CHARLESTON — About one year ago, Yeager Airport officials contacted Marshall University to float the idea of building an MU-run flight school on an unused tract of airport land.
With a national shortage of commercial pilots only getting more critical while enrollment space in existing flight schools remains scarce, the chance to place graduates in high-paying jobs and help head off a transportation crisis while boosting the local economy resonated with Marshall President Jerome Gilbert.
"I'm extremely grateful Yeager Airport reached out to us a little more than a year ago," Gilbert said Friday, a few minutes before visiting the site where a 10,000-square-foot classroom building will begin to take shape next spring and be ready for its first students by August 2021.
Since Yeager and Marshall agreed to cooperate in developing the flight school, MU has established partnerships with Tri-State Airport and Mountwest Community and Technical College to build an aircraft maintenance training center at the Huntington airport. Students taking part in that two-year program will receive associate degrees.
Also, in collaboration with Southern Utah University, the nation's largest four-year helicopter flight training center, MU students seeking bachelor's degrees in rotary wing flight would receive hands-on training at the flight school at Yeager and attend academic classes at Marshall's South Charleston campus.
Yeager Airport recently completed construction of a secure access road and utility corridor to the site of the planned MU flight school, located at the end of a taxiway and general aviation runway abandoned several years ago.
Academic classes for the MU fixed wing flight school at Yeager, and other aviation specialties, will be housed in existing classroom buildings at Marshall's South Charleston campus. Construction is expected to begin at the South Charleston campus in six to nine months on a dormitory with food service to accommodate about 50 students, according to Gilbert.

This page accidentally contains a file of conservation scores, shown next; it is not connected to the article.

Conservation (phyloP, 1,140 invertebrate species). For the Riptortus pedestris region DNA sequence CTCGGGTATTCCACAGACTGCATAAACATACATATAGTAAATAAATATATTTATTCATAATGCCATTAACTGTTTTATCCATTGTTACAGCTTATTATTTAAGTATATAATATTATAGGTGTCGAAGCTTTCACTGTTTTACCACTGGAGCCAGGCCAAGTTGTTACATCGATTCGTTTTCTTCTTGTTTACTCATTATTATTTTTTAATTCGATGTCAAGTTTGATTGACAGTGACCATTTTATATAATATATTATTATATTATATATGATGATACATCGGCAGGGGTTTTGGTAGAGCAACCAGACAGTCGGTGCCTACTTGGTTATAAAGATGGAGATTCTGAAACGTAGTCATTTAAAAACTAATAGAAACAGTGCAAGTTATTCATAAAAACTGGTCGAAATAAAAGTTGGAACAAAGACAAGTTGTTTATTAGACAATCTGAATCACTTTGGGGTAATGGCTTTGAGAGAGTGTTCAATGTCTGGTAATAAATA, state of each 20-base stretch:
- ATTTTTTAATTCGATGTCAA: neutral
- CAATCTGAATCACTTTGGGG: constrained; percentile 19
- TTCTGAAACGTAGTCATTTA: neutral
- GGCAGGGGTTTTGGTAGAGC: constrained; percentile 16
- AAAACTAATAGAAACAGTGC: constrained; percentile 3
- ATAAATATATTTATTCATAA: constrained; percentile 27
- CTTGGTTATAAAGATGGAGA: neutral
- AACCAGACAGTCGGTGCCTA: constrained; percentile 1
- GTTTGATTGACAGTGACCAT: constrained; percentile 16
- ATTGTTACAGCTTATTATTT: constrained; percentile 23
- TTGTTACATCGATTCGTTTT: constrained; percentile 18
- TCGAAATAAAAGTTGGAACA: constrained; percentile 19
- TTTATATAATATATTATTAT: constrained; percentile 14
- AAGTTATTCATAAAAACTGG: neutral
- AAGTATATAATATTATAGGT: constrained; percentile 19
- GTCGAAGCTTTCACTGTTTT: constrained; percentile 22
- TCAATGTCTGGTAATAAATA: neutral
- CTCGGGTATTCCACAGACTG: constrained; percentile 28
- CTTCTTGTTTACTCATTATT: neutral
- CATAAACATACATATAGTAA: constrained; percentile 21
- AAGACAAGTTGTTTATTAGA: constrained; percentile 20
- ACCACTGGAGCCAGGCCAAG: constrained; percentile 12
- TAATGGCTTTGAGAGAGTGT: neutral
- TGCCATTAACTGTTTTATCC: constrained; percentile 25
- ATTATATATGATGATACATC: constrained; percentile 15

In addition to holding a ribbon-cutting ceremony at the site of the planned flight school, an Aerospace Industry Partnership Compact was signed by Gilbert and other collaborators in developing the flight school at Yeager. The pact calls on all who sign it to support the MU-Yeager aviation initiative to the best of their abilities, without committing to specific sums, for the next two years, when the document is up for review and renewal.
Those signing in addition to the Marshall president were state Commerce Secretary Ed Gaunch, state Superintendent of Schools Steven Paine and Yeager Airport Director Terry Sayre.
"I'm excited to add a new dimension to our academic program that is already attracting interest from prospective students," Gilbert said after signing the pact. The MU president said he looked forward to developing "a larger presence in the Charleston area and growing good jobs across West Virginia."
"This has been a great collaboration," said Gaunch. "It shows we can get so much done when we put our differences aside and work together. Everyone here is on the same page and has the same goals in mind. That gets things done."
Gaunch said the Yeager-Marshall partnership will produce well-trained people to grow "a fledgling but thriving aerospace industry" in West Virginia, and help diversify the state's economy in the process.
"Bringing 200-300 students a year from across the country to Yeager Airport and South Charleston will be an economic boost for the area," said Sayre.
"It's truly an innovative project and a huge deal for Charleston and Kanawha County," said Kanawha County Commission President Kent Carper, who added, "As of today, we are part of Herd Nation."